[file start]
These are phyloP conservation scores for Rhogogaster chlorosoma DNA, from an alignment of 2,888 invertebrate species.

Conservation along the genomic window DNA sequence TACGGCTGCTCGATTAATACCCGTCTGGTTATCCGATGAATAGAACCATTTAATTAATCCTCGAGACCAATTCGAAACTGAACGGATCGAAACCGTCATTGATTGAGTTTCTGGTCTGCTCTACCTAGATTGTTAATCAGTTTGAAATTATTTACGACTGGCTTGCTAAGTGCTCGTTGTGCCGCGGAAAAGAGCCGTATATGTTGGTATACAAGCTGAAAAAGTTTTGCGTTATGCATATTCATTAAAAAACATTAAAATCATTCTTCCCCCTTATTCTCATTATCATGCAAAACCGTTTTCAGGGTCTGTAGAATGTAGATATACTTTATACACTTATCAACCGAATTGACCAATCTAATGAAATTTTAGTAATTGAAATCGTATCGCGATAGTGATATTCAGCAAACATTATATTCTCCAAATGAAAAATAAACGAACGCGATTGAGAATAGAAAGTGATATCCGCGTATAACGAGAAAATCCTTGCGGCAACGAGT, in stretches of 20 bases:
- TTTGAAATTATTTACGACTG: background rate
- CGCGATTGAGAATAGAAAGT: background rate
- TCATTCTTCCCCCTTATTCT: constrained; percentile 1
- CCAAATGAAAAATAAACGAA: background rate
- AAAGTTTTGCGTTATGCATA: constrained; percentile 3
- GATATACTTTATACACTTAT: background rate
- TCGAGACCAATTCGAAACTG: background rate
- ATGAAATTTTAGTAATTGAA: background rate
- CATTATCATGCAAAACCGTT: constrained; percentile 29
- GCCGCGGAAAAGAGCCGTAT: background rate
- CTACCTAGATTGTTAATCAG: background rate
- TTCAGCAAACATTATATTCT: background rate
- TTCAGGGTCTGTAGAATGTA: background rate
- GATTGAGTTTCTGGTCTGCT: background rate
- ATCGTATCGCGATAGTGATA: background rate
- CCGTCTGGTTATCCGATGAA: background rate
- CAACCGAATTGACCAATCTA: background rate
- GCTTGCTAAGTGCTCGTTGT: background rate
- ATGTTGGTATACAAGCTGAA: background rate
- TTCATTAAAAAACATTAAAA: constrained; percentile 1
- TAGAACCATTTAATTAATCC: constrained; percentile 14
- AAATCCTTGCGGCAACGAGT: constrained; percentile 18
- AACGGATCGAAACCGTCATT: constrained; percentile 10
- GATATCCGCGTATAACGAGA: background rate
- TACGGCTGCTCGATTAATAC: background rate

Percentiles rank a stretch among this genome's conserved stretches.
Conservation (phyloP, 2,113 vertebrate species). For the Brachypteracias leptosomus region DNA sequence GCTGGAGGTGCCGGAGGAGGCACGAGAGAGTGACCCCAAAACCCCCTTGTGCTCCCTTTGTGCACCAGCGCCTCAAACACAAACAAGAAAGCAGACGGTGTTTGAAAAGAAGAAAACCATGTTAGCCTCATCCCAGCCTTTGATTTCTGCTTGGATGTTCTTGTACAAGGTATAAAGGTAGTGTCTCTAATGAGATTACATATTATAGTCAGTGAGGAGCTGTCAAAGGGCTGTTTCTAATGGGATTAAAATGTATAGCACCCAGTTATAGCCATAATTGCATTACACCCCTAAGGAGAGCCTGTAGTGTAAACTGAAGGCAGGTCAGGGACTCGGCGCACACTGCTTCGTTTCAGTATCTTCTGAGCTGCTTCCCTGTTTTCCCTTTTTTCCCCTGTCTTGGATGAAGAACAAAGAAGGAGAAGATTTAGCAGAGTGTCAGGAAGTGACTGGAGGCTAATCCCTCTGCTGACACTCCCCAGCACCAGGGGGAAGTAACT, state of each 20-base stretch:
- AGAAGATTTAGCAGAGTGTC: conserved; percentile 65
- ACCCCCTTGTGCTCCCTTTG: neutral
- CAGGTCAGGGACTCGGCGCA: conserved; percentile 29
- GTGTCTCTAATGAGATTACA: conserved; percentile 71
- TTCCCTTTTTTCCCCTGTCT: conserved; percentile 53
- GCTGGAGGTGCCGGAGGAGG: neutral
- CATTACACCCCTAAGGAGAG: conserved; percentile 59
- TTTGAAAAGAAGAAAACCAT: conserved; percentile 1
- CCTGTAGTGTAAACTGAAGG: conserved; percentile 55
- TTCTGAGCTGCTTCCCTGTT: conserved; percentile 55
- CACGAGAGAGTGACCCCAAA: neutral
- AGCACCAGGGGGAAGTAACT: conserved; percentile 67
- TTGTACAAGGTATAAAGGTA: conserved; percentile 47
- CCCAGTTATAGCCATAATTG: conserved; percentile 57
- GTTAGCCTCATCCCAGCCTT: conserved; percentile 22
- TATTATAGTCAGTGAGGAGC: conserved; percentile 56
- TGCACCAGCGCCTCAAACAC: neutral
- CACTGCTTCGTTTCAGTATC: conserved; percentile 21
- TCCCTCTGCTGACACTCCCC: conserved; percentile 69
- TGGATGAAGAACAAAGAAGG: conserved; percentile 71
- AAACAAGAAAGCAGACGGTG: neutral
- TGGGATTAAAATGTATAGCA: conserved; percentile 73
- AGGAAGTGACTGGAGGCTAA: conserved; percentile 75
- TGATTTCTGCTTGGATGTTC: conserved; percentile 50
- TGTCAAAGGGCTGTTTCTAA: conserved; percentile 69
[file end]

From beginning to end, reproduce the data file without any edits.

These are phyloP conservation scores for Rhogogaster chlorosoma DNA, from an alignment of 2,888 invertebrate species.

Conservation along the genomic window DNA sequence TACGGCTGCTCGATTAATACCCGTCTGGTTATCCGATGAATAGAACCATTTAATTAATCCTCGAGACCAATTCGAAACTGAACGGATCGAAACCGTCATTGATTGAGTTTCTGGTCTGCTCTACCTAGATTGTTAATCAGTTTGAAATTATTTACGACTGGCTTGCTAAGTGCTCGTTGTGCCGCGGAAAAGAGCCGTATATGTTGGTATACAAGCTGAAAAAGTTTTGCGTTATGCATATTCATTAAAAAACATTAAAATCATTCTTCCCCCTTATTCTCATTATCATGCAAAACCGTTTTCAGGGTCTGTAGAATGTAGATATACTTTATACACTTATCAACCGAATTGACCAATCTAATGAAATTTTAGTAATTGAAATCGTATCGCGATAGTGATATTCAGCAAACATTATATTCTCCAAATGAAAAATAAACGAACGCGATTGAGAATAGAAAGTGATATCCGCGTATAACGAGAAAATCCTTGCGGCAACGAGT, in stretches of 20 bases:
- TTTGAAATTATTTACGACTG: background rate
- CGCGATTGAGAATAGAAAGT: background rate
- TCATTCTTCCCCCTTATTCT: constrained; percentile 1
- CCAAATGAAAAATAAACGAA: background rate
- AAAGTTTTGCGTTATGCATA: constrained; percentile 3
- GATATACTTTATACACTTAT: background rate
- TCGAGACCAATTCGAAACTG: background rate
- ATGAAATTTTAGTAATTGAA: background rate
- CATTATCATGCAAAACCGTT: constrained; percentile 29
- GCCGCGGAAAAGAGCCGTAT: background rate
- CTACCTAGATTGTTAATCAG: background rate
- TTCAGCAAACATTATATTCT: background rate
- TTCAGGGTCTGTAGAATGTA: background rate
- GATTGAGTTTCTGGTCTGCT: background rate
- ATCGTATCGCGATAGTGATA: background rate
- CCGTCTGGTTATCCGATGAA: background rate
- CAACCGAATTGACCAATCTA: background rate
- GCTTGCTAAGTGCTCGTTGT: background rate
- ATGTTGGTATACAAGCTGAA: background rate
- TTCATTAAAAAACATTAAAA: constrained; percentile 1
- TAGAACCATTTAATTAATCC: constrained; percentile 14
- AAATCCTTGCGGCAACGAGT: constrained; percentile 18
- AACGGATCGAAACCGTCATT: constrained; percentile 10
- GATATCCGCGTATAACGAGA: background rate
- TACGGCTGCTCGATTAATAC: background rate

Percentiles rank a stretch among this genome's conserved stretches.
Conservation (phyloP, 2,113 vertebrate species). For the Brachypteracias leptosomus region DNA sequence GCTGGAGGTGCCGGAGGAGGCACGAGAGAGTGACCCCAAAACCCCCTTGTGCTCCCTTTGTGCACCAGCGCCTCAAACACAAACAAGAAAGCAGACGGTGTTTGAAAAGAAGAAAACCATGTTAGCCTCATCCCAGCCTTTGATTTCTGCTTGGATGTTCTTGTACAAGGTATAAAGGTAGTGTCTCTAATGAGATTACATATTATAGTCAGTGAGGAGCTGTCAAAGGGCTGTTTCTAATGGGATTAAAATGTATAGCACCCAGTTATAGCCATAATTGCATTACACCCCTAAGGAGAGCCTGTAGTGTAAACTGAAGGCAGGTCAGGGACTCGGCGCACACTGCTTCGTTTCAGTATCTTCTGAGCTGCTTCCCTGTTTTCCCTTTTTTCCCCTGTCTTGGATGAAGAACAAAGAAGGAGAAGATTTAGCAGAGTGTCAGGAAGTGACTGGAGGCTAATCCCTCTGCTGACACTCCCCAGCACCAGGGGGAAGTAACT, state of each 20-base stretch:
- AGAAGATTTAGCAGAGTGTC: conserved; percentile 65
- ACCCCCTTGTGCTCCCTTTG: neutral
- CAGGTCAGGGACTCGGCGCA: conserved; percentile 29
- GTGTCTCTAATGAGATTACA: conserved; percentile 71
- TTCCCTTTTTTCCCCTGTCT: conserved; percentile 53
- GCTGGAGGTGCCGGAGGAGG: neutral
- CATTACACCCCTAAGGAGAG: conserved; percentile 59
- TTTGAAAAGAAGAAAACCAT: conserved; percentile 1
- CCTGTAGTGTAAACTGAAGG: conserved; percentile 55
- TTCTGAGCTGCTTCCCTGTT: conserved; percentile 55
- CACGAGAGAGTGACCCCAAA: neutral
- AGCACCAGGGGGAAGTAACT: conserved; percentile 67
- TTGTACAAGGTATAAAGGTA: conserved; percentile 47
- CCCAGTTATAGCCATAATTG: conserved; percentile 57
- GTTAGCCTCATCCCAGCCTT: conserved; percentile 22
- TATTATAGTCAGTGAGGAGC: conserved; percentile 56
- TGCACCAGCGCCTCAAACAC: neutral
- CACTGCTTCGTTTCAGTATC: conserved; percentile 21
- TCCCTCTGCTGACACTCCCC: conserved; percentile 69
- TGGATGAAGAACAAAGAAGG: conserved; percentile 71
- AAACAAGAAAGCAGACGGTG: neutral
- TGGGATTAAAATGTATAGCA: conserved; percentile 73
- AGGAAGTGACTGGAGGCTAA: conserved; percentile 75
- TGATTTCTGCTTGGATGTTC: conserved; percentile 50
- TGTCAAAGGGCTGTTTCTAA: conserved; percentile 69